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CASTLE MALTING NEWS in partnership with www.e-malt.com
13 May, 2018



Brewing news South Korea: Local beer losing out to imported rivals

Local beer is steadily being side-lined by imports as distributors are focusing on importing foreign brands that can potentially threaten South Korea's production base, industry observers said on May 13.

Market insiders said that South Korean distributors are currently competing with each other to secure rights to import foreign beer that have become popular with consumers in recent years and offer better profits for companies that can handle them.

Reflecting this trend, companies like Lotte Liquor have moved to import such products as Miller Lite, Miller Genuine Draft, Coors Light and Blue Moon.

Local whisky brand Golden Blue Co. recently said it signed an exclusive contract to bring in Carlsberg beer, with convenience store operator 7-Eleven introducing Burgemeester to local consumers at its many outlets.

In contrast to the inroads made by foreign beverages, local breweries have not released a new product in nearly a year, with the last two being Lotte's Fitz and FiLite by Hite Jinro Co. that made appearances in June and April of 2017, respectively.

South Korean beer companies have relied on Cass, Hite and Kloud to stave off foreign competition. These products remain steady sellers but may not be able to attract people who frequently seek something new.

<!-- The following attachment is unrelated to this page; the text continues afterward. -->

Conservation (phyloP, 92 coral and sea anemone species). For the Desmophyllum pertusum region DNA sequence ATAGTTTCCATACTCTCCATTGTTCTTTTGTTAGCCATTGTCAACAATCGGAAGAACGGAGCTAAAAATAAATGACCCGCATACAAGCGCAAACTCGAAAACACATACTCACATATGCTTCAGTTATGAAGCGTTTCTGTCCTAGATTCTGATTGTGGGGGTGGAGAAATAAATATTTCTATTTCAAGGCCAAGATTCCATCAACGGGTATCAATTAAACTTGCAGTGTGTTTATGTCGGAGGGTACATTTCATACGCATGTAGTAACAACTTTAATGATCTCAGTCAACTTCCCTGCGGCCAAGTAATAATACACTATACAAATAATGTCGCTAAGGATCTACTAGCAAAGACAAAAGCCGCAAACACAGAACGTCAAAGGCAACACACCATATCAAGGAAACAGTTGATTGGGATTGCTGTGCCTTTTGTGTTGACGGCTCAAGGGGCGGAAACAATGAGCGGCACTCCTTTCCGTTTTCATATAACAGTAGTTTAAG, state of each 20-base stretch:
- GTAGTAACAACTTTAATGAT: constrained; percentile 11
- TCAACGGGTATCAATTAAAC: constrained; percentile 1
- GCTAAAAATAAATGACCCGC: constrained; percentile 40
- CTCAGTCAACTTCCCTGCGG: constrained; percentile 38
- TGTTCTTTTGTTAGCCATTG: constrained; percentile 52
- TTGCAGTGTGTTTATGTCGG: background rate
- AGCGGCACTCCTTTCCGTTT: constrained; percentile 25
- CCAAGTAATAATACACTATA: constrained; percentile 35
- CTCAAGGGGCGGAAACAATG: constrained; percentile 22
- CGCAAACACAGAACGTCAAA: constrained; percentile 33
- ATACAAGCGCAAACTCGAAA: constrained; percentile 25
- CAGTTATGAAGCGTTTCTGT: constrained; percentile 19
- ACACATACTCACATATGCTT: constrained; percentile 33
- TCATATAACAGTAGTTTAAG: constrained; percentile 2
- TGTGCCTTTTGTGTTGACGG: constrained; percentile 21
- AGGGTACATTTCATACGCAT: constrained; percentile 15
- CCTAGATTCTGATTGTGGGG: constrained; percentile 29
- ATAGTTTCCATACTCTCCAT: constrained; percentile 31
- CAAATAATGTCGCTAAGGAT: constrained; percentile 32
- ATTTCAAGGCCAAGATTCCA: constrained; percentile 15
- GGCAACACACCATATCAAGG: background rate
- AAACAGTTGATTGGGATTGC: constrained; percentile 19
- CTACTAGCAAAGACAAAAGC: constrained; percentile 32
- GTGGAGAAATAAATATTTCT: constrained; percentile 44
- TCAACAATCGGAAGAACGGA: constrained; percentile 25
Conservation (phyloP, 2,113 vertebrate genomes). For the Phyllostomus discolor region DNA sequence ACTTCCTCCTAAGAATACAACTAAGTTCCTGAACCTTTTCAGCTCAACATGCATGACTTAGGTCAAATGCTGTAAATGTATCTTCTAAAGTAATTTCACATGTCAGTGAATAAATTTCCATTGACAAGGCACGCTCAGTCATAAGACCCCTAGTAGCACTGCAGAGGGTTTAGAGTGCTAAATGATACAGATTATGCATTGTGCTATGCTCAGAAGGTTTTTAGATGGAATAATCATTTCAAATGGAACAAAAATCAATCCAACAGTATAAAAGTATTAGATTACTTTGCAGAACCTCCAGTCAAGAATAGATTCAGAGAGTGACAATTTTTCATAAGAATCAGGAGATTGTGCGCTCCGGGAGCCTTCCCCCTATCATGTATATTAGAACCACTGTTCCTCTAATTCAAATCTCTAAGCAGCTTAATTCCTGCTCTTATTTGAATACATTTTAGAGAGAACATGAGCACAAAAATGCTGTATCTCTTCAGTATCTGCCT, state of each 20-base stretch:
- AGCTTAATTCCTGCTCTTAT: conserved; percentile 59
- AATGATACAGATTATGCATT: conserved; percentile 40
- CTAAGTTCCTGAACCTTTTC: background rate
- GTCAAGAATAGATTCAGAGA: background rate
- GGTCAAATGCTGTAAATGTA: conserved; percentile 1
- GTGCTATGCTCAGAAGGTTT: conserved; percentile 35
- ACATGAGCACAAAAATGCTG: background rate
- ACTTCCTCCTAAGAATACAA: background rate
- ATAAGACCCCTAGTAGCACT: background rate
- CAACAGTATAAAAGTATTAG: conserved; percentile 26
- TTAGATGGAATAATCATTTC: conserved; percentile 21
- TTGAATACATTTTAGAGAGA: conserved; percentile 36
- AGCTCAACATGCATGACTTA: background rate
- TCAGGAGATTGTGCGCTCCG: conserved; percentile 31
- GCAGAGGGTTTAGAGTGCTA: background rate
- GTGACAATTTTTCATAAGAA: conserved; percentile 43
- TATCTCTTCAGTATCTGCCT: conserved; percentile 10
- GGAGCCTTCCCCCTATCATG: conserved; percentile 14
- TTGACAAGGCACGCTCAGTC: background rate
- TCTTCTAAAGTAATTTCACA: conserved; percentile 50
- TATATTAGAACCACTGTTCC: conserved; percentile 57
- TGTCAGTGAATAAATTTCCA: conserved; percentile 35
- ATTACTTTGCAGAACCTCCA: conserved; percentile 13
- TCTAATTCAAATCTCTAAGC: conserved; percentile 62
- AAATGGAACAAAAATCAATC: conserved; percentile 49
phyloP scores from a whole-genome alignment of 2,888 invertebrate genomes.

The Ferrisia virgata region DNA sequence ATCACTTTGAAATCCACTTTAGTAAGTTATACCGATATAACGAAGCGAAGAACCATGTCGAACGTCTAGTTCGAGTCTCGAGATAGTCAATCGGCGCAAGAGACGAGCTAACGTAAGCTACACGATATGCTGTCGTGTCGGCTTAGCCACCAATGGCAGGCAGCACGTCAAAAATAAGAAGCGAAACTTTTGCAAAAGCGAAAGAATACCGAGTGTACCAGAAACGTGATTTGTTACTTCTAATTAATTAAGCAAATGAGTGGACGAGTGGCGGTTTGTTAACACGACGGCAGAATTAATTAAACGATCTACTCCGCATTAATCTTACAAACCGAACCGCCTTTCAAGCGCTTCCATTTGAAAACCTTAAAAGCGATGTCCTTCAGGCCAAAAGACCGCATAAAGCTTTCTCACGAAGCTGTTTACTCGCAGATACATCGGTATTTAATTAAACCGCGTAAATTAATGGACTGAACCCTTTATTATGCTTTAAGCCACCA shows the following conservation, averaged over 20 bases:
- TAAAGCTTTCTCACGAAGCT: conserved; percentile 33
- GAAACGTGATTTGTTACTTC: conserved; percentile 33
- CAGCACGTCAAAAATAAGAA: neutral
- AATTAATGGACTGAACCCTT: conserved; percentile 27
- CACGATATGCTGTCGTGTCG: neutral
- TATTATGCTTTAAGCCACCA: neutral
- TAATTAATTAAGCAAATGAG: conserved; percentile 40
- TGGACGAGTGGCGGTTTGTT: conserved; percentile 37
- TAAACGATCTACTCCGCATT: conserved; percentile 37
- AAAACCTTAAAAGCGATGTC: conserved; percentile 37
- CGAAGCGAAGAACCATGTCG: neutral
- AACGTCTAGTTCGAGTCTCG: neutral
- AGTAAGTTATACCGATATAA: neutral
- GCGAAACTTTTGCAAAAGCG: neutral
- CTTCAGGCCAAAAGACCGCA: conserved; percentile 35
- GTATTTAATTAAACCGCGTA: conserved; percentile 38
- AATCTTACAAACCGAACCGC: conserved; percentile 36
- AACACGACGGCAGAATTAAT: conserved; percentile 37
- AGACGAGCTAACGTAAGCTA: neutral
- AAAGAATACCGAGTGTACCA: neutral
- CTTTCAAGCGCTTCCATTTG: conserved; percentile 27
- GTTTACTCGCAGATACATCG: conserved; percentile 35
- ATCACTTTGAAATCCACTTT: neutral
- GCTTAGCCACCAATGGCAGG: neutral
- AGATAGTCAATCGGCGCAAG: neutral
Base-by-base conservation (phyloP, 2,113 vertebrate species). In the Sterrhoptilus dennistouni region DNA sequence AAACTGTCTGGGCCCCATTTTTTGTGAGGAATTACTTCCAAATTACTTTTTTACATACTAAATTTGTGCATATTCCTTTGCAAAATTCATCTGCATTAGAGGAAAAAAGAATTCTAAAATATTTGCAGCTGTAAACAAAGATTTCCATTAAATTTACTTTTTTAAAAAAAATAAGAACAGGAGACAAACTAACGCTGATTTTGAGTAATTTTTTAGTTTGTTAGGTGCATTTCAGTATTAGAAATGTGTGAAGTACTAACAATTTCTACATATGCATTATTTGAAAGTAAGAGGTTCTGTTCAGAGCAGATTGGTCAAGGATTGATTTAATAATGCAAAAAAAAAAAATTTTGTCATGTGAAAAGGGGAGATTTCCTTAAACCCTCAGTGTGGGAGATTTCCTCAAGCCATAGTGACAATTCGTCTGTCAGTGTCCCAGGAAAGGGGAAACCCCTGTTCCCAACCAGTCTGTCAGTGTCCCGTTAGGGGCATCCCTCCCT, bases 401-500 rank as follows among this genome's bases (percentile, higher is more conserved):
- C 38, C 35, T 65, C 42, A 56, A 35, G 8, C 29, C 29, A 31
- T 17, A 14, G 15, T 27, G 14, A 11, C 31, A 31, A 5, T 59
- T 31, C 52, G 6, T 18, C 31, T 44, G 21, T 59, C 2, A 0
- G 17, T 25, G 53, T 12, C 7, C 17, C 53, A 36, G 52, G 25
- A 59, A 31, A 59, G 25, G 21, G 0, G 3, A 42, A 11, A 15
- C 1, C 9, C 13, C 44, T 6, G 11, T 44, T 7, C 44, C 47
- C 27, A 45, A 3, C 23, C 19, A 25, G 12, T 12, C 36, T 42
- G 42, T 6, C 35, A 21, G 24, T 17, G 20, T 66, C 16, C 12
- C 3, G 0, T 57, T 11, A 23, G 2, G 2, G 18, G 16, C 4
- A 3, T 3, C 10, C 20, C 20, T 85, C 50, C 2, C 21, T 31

Related to the latest trends, some experts have claimed that changes in drinking patterns are contributing to the popularity of foreign beverages, although local breweries have argued they are facing so-called reverse discrimination in terms of the country's irrational tax base that allow distributors to make more money by selling imported beer that those made in the country.

South Korean authorities slap liquor tax equal to 72 percent of manufacturing costs on beer made in the country, which takes into account all manner of expenses for locally made beer. For foreign product, the same 72 percent is levied on import prices that do not include sales, and general and administration costs.

"Naturally the liquor tax on foreign brands is lower, which translates into better profit margins for importers," said an industry expert, who declined to be identified.

He said that local importers can even opt to mark down import costs they report to authorities that would allow them to pay even less in taxes.

Others said that unless changes are made, distributors will move to import more overseas products that can undermine the status of local beer, which could cause production facilities to shut down and losses in jobs, hurting the local industry.





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